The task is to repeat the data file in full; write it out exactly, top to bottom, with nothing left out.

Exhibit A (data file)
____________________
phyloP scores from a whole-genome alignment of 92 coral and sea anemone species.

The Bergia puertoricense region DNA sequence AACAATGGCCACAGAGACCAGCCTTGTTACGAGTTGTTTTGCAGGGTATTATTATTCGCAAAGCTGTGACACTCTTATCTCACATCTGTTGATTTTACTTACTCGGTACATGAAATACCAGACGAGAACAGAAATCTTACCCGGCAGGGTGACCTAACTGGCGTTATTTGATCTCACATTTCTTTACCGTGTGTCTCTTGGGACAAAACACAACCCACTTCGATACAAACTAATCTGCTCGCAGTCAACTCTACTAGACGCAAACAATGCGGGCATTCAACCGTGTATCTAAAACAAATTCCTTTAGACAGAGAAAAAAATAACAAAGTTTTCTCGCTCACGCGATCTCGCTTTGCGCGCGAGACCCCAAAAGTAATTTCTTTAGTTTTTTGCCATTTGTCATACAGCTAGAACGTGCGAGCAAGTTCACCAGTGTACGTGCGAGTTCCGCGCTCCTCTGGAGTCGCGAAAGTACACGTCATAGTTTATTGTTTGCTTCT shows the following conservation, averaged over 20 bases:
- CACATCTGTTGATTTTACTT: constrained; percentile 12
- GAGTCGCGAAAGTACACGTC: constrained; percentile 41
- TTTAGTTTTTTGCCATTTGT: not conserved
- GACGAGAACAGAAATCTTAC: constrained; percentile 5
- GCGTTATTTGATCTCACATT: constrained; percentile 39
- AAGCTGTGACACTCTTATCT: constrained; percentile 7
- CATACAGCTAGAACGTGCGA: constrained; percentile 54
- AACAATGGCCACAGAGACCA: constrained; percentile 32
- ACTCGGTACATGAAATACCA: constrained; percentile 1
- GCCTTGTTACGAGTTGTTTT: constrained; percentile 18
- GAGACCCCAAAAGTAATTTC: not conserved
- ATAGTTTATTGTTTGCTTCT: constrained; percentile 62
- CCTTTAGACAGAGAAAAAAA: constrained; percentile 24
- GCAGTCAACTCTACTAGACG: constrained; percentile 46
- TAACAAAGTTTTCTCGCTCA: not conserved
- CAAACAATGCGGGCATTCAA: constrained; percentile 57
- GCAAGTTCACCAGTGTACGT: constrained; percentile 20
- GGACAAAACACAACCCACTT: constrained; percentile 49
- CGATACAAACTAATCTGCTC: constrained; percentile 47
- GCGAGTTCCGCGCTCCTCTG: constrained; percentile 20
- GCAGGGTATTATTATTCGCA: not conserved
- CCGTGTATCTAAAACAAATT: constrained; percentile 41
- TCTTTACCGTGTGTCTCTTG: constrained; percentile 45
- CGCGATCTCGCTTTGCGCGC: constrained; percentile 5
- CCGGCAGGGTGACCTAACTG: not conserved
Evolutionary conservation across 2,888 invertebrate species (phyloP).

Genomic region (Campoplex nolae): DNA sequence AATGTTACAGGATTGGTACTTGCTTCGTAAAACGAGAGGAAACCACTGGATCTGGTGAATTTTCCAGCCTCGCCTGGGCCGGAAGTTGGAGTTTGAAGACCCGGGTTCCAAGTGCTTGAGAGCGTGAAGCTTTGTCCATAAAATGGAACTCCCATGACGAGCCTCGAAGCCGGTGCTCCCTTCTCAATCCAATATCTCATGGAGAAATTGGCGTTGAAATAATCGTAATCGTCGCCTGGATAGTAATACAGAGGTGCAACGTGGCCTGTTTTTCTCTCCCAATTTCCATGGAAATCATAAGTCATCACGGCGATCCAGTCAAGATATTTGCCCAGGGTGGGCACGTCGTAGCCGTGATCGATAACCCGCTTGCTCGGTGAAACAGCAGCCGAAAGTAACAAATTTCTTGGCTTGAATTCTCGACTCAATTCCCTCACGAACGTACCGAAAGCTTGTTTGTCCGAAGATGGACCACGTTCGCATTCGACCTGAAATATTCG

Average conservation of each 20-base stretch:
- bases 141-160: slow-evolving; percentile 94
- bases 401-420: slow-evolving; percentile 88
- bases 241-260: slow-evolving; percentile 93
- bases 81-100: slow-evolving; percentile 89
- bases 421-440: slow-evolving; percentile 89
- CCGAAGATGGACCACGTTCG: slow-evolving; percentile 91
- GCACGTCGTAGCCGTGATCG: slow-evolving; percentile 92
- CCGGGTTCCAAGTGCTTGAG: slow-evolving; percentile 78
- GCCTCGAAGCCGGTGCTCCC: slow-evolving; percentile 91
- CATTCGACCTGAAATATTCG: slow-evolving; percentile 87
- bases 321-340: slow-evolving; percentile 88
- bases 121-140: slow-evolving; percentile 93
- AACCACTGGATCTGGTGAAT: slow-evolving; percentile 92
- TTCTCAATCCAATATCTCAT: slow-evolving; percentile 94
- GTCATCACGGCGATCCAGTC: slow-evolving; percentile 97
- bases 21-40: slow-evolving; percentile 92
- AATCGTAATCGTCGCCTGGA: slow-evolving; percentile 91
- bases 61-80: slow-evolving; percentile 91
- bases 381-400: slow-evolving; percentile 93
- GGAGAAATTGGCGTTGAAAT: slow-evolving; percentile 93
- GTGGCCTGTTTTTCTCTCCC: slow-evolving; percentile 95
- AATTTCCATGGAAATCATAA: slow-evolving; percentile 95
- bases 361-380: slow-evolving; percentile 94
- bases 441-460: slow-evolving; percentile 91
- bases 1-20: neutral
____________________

phyloP scores from a whole-genome alignment of 92 coral and sea anemone species.

The Bergia puertoricense region DNA sequence AACAATGGCCACAGAGACCAGCCTTGTTACGAGTTGTTTTGCAGGGTATTATTATTCGCAAAGCTGTGACACTCTTATCTCACATCTGTTGATTTTACTTACTCGGTACATGAAATACCAGACGAGAACAGAAATCTTACCCGGCAGGGTGACCTAACTGGCGTTATTTGATCTCACATTTCTTTACCGTGTGTCTCTTGGGACAAAACACAACCCACTTCGATACAAACTAATCTGCTCGCAGTCAACTCTACTAGACGCAAACAATGCGGGCATTCAACCGTGTATCTAAAACAAATTCCTTTAGACAGAGAAAAAAATAACAAAGTTTTCTCGCTCACGCGATCTCGCTTTGCGCGCGAGACCCCAAAAGTAATTTCTTTAGTTTTTTGCCATTTGTCATACAGCTAGAACGTGCGAGCAAGTTCACCAGTGTACGTGCGAGTTCCGCGCTCCTCTGGAGTCGCGAAAGTACACGTCATAGTTTATTGTTTGCTTCT shows the following conservation, averaged over 20 bases:
- CACATCTGTTGATTTTACTT: constrained; percentile 12
- GAGTCGCGAAAGTACACGTC: constrained; percentile 41
- TTTAGTTTTTTGCCATTTGT: not conserved
- GACGAGAACAGAAATCTTAC: constrained; percentile 5
- GCGTTATTTGATCTCACATT: constrained; percentile 39
- AAGCTGTGACACTCTTATCT: constrained; percentile 7
- CATACAGCTAGAACGTGCGA: constrained; percentile 54
- AACAATGGCCACAGAGACCA: constrained; percentile 32
- ACTCGGTACATGAAATACCA: constrained; percentile 1
- GCCTTGTTACGAGTTGTTTT: constrained; percentile 18
- GAGACCCCAAAAGTAATTTC: not conserved
- ATAGTTTATTGTTTGCTTCT: constrained; percentile 62
- CCTTTAGACAGAGAAAAAAA: constrained; percentile 24
- GCAGTCAACTCTACTAGACG: constrained; percentile 46
- TAACAAAGTTTTCTCGCTCA: not conserved
- CAAACAATGCGGGCATTCAA: constrained; percentile 57
- GCAAGTTCACCAGTGTACGT: constrained; percentile 20
- GGACAAAACACAACCCACTT: constrained; percentile 49
- CGATACAAACTAATCTGCTC: constrained; percentile 47
- GCGAGTTCCGCGCTCCTCTG: constrained; percentile 20
- GCAGGGTATTATTATTCGCA: not conserved
- CCGTGTATCTAAAACAAATT: constrained; percentile 41
- TCTTTACCGTGTGTCTCTTG: constrained; percentile 45
- CGCGATCTCGCTTTGCGCGC: constrained; percentile 5
- CCGGCAGGGTGACCTAACTG: not conserved
Evolutionary conservation across 2,888 invertebrate species (phyloP).

Genomic region (Campoplex nolae): DNA sequence AATGTTACAGGATTGGTACTTGCTTCGTAAAACGAGAGGAAACCACTGGATCTGGTGAATTTTCCAGCCTCGCCTGGGCCGGAAGTTGGAGTTTGAAGACCCGGGTTCCAAGTGCTTGAGAGCGTGAAGCTTTGTCCATAAAATGGAACTCCCATGACGAGCCTCGAAGCCGGTGCTCCCTTCTCAATCCAATATCTCATGGAGAAATTGGCGTTGAAATAATCGTAATCGTCGCCTGGATAGTAATACAGAGGTGCAACGTGGCCTGTTTTTCTCTCCCAATTTCCATGGAAATCATAAGTCATCACGGCGATCCAGTCAAGATATTTGCCCAGGGTGGGCACGTCGTAGCCGTGATCGATAACCCGCTTGCTCGGTGAAACAGCAGCCGAAAGTAACAAATTTCTTGGCTTGAATTCTCGACTCAATTCCCTCACGAACGTACCGAAAGCTTGTTTGTCCGAAGATGGACCACGTTCGCATTCGACCTGAAATATTCG

Average conservation of each 20-base stretch:
- bases 141-160: slow-evolving; percentile 94
- bases 401-420: slow-evolving; percentile 88
- bases 241-260: slow-evolving; percentile 93
- bases 81-100: slow-evolving; percentile 89
- bases 421-440: slow-evolving; percentile 89
- CCGAAGATGGACCACGTTCG: slow-evolving; percentile 91
- GCACGTCGTAGCCGTGATCG: slow-evolving; percentile 92
- CCGGGTTCCAAGTGCTTGAG: slow-evolving; percentile 78
- GCCTCGAAGCCGGTGCTCCC: slow-evolving; percentile 91
- CATTCGACCTGAAATATTCG: slow-evolving; percentile 87
- bases 321-340: slow-evolving; percentile 88
- bases 121-140: slow-evolving; percentile 93
- AACCACTGGATCTGGTGAAT: slow-evolving; percentile 92
- TTCTCAATCCAATATCTCAT: slow-evolving; percentile 94
- GTCATCACGGCGATCCAGTC: slow-evolving; percentile 97
- bases 21-40: slow-evolving; percentile 92
- AATCGTAATCGTCGCCTGGA: slow-evolving; percentile 91
- bases 61-80: slow-evolving; percentile 91
- bases 381-400: slow-evolving; percentile 93
- GGAGAAATTGGCGTTGAAAT: slow-evolving; percentile 93
- GTGGCCTGTTTTTCTCTCCC: slow-evolving; percentile 95
- AATTTCCATGGAAATCATAA: slow-evolving; percentile 95
- bases 361-380: slow-evolving; percentile 94
- bases 441-460: slow-evolving; percentile 91
- bases 1-20: neutral